What should the city do when confronted with homeless individuals who refuse to go into a shelter or temporary housing?
If people who are experiencing housing insecurity are refusing a shelter or temporary housing then I would want to know what is the main barrier discouraging them. This could be fear, lack of safety from previous experiences or lack of trust.
I would want this individual to get assessed in a safe place to determine the root cause and to see if there are any underlying or unmet mental health challenges. My recommendation would be a hospital to a rehabilitation facility before entering a shelter or transitional living.
How would you address crime in the city?
This is a broad question because there are a lot of contributions to crime. One of them is if people are able to meet their basic needs, crime would decrease. So my priority would be to evaluate what our city is doing or not doing to allow for people to have equitable access to health care, education, stable jobs, and housing security to prevent crime before it happens. I would come from a lens of prevention to address crime so that we can have long term success with increasing public safety for all.
The state is requiring Long Beach to make room for 26,502 new housing units by 2029. How should the 3rd District be a part of that plan?
As a district we should look at all options since this is such an important issue. We should look at buying land from vacant businesses and lots and using that land for further housing and parking. We should also encourage developers to build affordable yet comfortable housing in all available spaces. One idea I’ve heard is to encourage developers to build more neighborhoods with efficient housing designs.
What would you do about the high cost of housing in Long Beach?
This issue is directly connected to the available housing in Long Beach. It’s basic economics. More housing means more supply and more supply means prices go down. We should be looking at other options as well such as rent controls in certain areas and limiting the number of rental homes owned by a single entity.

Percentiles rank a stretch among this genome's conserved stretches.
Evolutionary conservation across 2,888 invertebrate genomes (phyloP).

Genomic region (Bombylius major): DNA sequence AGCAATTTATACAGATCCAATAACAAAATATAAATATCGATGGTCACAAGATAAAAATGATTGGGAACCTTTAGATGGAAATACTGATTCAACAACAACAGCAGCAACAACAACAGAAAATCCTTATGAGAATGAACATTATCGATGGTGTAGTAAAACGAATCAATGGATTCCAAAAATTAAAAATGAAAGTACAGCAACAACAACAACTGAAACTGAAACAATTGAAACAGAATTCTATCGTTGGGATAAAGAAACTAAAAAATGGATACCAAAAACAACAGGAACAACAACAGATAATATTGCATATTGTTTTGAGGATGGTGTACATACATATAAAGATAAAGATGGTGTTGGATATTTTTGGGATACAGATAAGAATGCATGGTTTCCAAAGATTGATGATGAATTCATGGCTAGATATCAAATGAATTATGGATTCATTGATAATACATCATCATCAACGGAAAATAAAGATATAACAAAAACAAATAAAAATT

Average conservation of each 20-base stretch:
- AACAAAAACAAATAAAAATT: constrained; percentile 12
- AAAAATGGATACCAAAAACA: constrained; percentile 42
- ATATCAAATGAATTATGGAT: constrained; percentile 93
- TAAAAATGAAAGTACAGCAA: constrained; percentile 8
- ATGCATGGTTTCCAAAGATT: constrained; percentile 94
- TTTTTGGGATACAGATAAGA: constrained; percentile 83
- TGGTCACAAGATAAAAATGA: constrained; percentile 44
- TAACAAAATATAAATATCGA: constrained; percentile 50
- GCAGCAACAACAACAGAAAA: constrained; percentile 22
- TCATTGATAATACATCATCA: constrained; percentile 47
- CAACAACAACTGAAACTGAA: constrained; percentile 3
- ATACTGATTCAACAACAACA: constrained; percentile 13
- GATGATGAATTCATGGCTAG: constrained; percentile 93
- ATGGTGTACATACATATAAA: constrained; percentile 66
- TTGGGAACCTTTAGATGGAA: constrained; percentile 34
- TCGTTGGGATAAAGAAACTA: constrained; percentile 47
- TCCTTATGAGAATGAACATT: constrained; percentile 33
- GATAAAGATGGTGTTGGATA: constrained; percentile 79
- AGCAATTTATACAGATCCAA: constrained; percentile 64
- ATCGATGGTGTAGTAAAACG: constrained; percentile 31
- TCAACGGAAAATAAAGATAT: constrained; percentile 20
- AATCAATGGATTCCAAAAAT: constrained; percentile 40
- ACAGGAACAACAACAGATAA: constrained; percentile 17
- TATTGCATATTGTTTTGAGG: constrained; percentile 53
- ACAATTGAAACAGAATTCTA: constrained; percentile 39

Do you believe the city is doing enough to alleviate climate change and the effect it’s having on the city? If not, what additional actions should be taken?
While Long Beach is doing better than the average American city on this issue, we are not doing enough to fight climate change. There are a number of exciting ideas from around the world that we should be looking at to help fight climate change.
There are small things we can do like offering business tax breaks for installing solar panels or offering more plant-based options. We can also make bigger investments such as building 3D Printed Housing or create Green Bonds that allow the local authority to fund green initiatives like rewilding projects, solar panel installations and electric-car infrastructure.
Parking is a huge quality of life issue in the 3rd District. What, if anything, would you do about parking?
One of many parking concerns in District 3 is Second Street in Belmont Shore. Most of the parking congestion there comes from those working, eating or shopping on Second Street. In the past we have discussed those working in the 3rd District to have access to a parking lot and then shuttled to their place of work. I would like to reassess this option.
We want to create more infrastructure regarding public transportation from electric buses, bike lanes and more accessibility so residents in Long Beach don’t have to drive throughout the city. If the City of Long Beach could give a tax break to business owners and locals could get a discounted percentage at restaurants or shops for showing proof of public transportation, we could incentivize residents to find other means of transportation to decrease congestion.